USCCB to Pres. Obama: your supposed “accommodation” falls short

Today the U.S. Bishops issued a statement about the supposed “accommodation” proffered by the Obama Administration in regard to the anti-1st Amendment HHS Mandate.

HHS Proposal Falls Short In Meeting Church Concerns; Bishops Look Forward To Addressing Issues With Administration

February 7, 2013
Bishops look forward to finding acceptable solutions to shortcomings
Concerned that first-rate charities still given second-class status
Seek clarification on confusing finance plan

WASHINGTON—The Feb. 1 Notice of Proposed Rule making from the U.S. Department of Health and Human Services related to the Patient Protection and Affordable Care Act (PPACA) [Obamatax] shows some movement by the Administration but falls short of addressing U.S. bishops’ concerns.

“Throughout the past year, we have been assured by the Administration that we will not have to refer, pay for, or negotiate for the mandated coverage. We remain eager for the Administration to fulfill that pledge [Don't hold your breath.] and to find acceptable solutions—we will affirm any genuine progress that is made, and we will redouble our efforts to overcome obstacles or setbacks,” said Cardinal Timothy Dolan of New York, president of the U.S. Conference of Catholic Bishops (USCCB), in a February 7 statement. “Thus, we welcome and will take seriously the Administration’s invitation to submit our concerns through formal comments, and we will do so in the hope that an acceptable solution can be found that respects the consciences of all. At the same time, we will continue to stand united with brother bishops, religious institutions, and individual citizens who seek redress in the courts for as long as this is necessary.”

He listed three key areas of concern: [1] the narrow understanding of a religious ministry; [2] compelling church ministries to fund and facilitate services such as contraceptives, including abortion-inducing drugs, and sterilization that violate Catholic teaching; [3] and disregard of the conscience rights of for-profit business owners. These are the same concerns articulated by the USCCB Administrative Committee in its March 2012 statement, United for Religious Freedom.

Cardinal Dolan said the new proposal seemed to address one part of the church’s concern over the definition of a church ministry but stressed that “the Administration’s proposal maintains its inaccurate distinction among religious ministries.  [Just as the President and the administration purposely is twisting the meaning of "freedom of religion" into "freedom of worship".]

Lest we forget...

“It appears to offer second-class status to our first-class institutions in Catholic health care, Catholic education and Catholic charities. HHS offers what it calls an ‘accommodation[He's sooooo gracious, the President!] rather than accepting the fact that these ministries are integral to our church and worthy of the same exemption as our Catholic churches.”

Cardinal Dolan highlighted problems with the proposed “accommodation.”

“It appears that the government would require all employees in our ‘accommodated’ ministries to have the illicit coverage—they may not opt out, nor even opt out for their children—under a separate policy,” he said.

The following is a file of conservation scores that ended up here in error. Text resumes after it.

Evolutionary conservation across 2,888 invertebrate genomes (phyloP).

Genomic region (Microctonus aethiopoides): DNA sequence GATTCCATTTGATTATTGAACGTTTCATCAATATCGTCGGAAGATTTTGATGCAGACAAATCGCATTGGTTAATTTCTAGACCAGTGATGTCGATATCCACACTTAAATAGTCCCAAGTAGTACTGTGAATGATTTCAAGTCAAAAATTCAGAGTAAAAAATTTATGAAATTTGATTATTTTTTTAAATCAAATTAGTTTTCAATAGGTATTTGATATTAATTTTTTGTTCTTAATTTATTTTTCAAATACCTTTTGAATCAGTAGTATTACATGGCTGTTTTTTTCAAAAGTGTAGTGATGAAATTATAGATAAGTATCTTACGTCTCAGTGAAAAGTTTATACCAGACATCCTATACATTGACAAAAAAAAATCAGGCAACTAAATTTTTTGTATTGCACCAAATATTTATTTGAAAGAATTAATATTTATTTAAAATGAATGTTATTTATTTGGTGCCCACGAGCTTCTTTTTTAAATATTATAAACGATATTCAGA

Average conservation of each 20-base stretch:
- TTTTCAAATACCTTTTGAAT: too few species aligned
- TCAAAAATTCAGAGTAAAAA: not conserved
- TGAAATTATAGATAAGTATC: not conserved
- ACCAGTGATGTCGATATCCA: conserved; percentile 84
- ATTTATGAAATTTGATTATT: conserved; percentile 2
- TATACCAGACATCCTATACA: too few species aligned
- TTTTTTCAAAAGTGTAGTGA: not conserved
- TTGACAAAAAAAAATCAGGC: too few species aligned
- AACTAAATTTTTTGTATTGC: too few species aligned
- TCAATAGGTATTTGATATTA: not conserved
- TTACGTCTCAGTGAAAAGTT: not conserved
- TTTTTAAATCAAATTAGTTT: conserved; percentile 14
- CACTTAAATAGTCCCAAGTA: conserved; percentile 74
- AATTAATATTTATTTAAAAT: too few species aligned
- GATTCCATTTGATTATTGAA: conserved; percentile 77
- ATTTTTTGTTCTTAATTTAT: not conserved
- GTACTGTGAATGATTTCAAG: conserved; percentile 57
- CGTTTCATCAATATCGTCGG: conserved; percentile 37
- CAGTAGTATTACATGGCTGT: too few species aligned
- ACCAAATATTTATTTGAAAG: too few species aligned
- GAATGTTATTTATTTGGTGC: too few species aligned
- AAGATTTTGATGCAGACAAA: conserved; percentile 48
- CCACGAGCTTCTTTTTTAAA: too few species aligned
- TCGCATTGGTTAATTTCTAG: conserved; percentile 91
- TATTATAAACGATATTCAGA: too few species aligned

He also noted that “because of gaps in the proposed regulations, it is still unclear how directly these separate policies would be funded by objecting ministries, and what precise role those ministries would have in arranging for these separate policies. Thus, there remains the possibility that ministries may yet be forced to fund and facilitate such morally illicit activities.”

Cardinal Dolan also said the proposal refuses to acknowledge conscience rights of business owners who operate their businesses according to their faith and moral values.

“In obedience to our Judeo-Christian heritage, we have consistently taught our people to live their lives during the week to reflect the same beliefs that they proclaim on the Sabbath,” [Yes.  This rejoins what the President is trying to tear assunder.  The President would stress "freedom of worship" only, which means, effectively, that we Catholics can shut the hell up in the public square.  "Freedom of worship" is private not public.  Freedom of religion is both.] Cardinal Dolan said. “We cannot now abandon them to be forced to violate their morally well-informed consciences.”

The statement is attached.

Click HERE for the whole thing.

Remember my post on “The Most Tragikal Hystory of Obama I”? HERE.

I may need to write another scene.

Obama Unleashed

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About Fr. John Zuhlsdorf

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26 Responses to USCCB to Pres. Obama: your supposed “accommodation” falls short

  1. Bryan Boyle says:

    And the probability that the Emperor and his minions give a fig and will do more than promise to ‘consider’ the bishop’s concerns?

    Didn’t know that there was a probability of less than zero percentage.

    The USCCB has been carrying the water for the Party of Death for so long that they don’t even realize, corporately, they’re nothing but window dressing and useful idiots to wrap the party line with some semblence of religious responsibility and ethos.

    Now they’re trying to be relevant. Yeah, we’ll see how the Windswept House will be able to resist the Furies arrayed against them.

  2. Supertradmum says:

    Did the USCCB honestly believe POTUS would change his steam-rolling agenda for them? I think it was terribly naive to suppose that those who voted for him did not give him the perfect mandate to do whatever he wants to do. Dec. 24th, 2009 was the turning point in American history-not January 1, 2013.

    Of course, the Marxist in the White House and his Chicago cronies know that the Catholic Church is the only institution which can stand up to tyrannies. That is why this bill is so specific, to hit at the root of Catholic health care and our resistance to abortion and contraception.

    The USCCB has only itself to blame for allowing the mealy-mouthed Forming Consciences